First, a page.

Afternoon Briefs: Officer fired after arrest of 6-year-olds; judge orders Trump deposition
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School resource officer fired after arresting two 6-year-olds
A school resource officer has been fired by the Orlando Police Department after arresting two 6-year-old children Thursday. Officials initially said the children were 6 and 8. The grandmother of one of the children said the girl was arrested for kicking a staff member during a tantrum at the Lucious and Emma Nixon Academy, a charter school. The resource officer, Dennis Turner, was a retired police officer assigned to a reserve unit. Turner is accused of failing to get approval for the arrests, which is required when children are under age 12. Turner was reprimanded before his retirement for alleged use of excessive force when he Tasered a man. (WKMG, the Washington Post, NBC, the New York Times)
Lawyer is convicted for alleged assault of strip-club dancer
A court-appointed defense lawyer in Roanoke, Virginia, was convicted of misdemeanor assault and battery for allegedly pinching and starting to choke a dancer during a private dance at the strip club he managed. The lawyer, Charles John “C.J.” Covati, had previously worked as a substitute judge in domestic relations cases. The woman said Covati told her she needed to perform for him in a private booth so he could show her what strip-club patrons might do to her. The woman said she reported the abuse to the club owner a few days later, and was fired about a week after that. At that point, she went to police. The club did not keep video of the incident, though two employees who monitored the booth and reviewed the video said they didn’t recall seeing anything amiss. Covati plans to appeal. (The Roanoke Times)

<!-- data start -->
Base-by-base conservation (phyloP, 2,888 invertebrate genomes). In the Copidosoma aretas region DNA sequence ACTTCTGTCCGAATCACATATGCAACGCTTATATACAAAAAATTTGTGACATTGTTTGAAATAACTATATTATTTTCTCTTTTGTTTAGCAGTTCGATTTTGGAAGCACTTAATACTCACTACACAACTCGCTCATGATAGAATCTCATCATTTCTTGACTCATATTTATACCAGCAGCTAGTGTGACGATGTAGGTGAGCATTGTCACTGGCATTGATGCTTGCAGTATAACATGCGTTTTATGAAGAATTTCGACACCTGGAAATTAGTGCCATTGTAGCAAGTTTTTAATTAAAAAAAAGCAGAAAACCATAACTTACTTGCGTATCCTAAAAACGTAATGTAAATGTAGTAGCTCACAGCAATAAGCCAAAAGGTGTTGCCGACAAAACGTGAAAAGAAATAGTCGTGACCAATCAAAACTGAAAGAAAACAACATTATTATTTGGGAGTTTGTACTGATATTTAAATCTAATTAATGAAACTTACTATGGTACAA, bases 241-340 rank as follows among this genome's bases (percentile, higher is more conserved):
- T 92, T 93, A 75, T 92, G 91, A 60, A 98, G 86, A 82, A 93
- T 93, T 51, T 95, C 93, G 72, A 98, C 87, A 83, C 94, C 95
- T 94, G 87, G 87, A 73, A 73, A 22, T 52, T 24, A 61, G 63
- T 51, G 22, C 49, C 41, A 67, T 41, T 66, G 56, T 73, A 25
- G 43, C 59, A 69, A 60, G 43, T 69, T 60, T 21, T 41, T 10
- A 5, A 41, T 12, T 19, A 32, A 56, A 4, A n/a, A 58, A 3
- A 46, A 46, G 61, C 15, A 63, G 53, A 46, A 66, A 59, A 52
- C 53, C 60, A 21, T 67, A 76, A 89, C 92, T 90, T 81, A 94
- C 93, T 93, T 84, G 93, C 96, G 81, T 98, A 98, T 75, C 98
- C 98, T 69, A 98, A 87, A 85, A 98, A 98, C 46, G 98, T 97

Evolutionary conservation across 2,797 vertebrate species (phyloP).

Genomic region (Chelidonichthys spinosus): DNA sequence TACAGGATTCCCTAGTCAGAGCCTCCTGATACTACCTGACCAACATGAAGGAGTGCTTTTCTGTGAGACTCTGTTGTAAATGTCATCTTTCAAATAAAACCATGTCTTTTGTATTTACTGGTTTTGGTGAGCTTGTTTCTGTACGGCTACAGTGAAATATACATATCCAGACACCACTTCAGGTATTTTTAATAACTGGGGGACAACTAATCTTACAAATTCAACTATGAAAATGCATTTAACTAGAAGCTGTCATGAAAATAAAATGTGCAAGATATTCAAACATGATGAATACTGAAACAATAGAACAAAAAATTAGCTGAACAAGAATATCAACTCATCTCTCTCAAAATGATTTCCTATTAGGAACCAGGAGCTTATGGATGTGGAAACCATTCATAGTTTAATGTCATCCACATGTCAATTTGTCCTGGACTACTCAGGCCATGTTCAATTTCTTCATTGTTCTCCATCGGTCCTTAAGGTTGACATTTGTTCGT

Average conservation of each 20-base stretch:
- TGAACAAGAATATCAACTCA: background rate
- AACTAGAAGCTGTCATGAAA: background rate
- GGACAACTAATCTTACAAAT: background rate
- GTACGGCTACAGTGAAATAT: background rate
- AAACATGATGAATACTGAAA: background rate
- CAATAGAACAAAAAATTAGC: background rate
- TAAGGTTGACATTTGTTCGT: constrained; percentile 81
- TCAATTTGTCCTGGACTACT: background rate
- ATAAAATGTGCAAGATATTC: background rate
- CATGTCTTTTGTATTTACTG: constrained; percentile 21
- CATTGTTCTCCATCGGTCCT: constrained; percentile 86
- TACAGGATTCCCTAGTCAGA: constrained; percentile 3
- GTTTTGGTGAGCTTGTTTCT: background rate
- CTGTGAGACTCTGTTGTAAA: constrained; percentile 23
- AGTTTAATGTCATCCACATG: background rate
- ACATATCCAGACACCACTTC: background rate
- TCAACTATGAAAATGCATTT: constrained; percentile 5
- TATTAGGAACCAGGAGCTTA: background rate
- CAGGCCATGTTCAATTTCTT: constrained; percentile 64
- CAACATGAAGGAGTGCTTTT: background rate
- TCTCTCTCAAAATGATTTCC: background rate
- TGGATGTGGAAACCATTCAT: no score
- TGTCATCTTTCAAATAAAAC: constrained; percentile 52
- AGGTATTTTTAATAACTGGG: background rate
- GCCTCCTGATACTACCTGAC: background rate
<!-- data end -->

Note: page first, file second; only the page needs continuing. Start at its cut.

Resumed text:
Judge orders Trump to appear for deposition in protesters’ suit
A Bronx judge ruled Friday that President Donald Trump must appear for a video deposition in an assault suit filed by protesters against the president, his campaign and his business. Judge Doris Gonzalez said Trump’s testimony is indispensable to determine his control over the security guards accused of roughing up the protesters outside Trump Tower in September 2015. “No government official, including the executive, is above the law,” she wrote. (Politico, the Washington Post, the Sept. 20 opinion)
States sue US over auto emissions
California and nearly two dozen other states have sued over the Trump administration’s plan to pre-empt states’ authority to set their own standards for auto emissions. At issue is a decision to reverse a waiver granted to California by the Obama administration that allowed the state to set standards that are stricter than federal regulations for greenhouse gas emissions from vehicles. (The New York Times, press release, Sept. 20 lawsuit)
First brief updated on Sept. 24 to report the officer has been fired.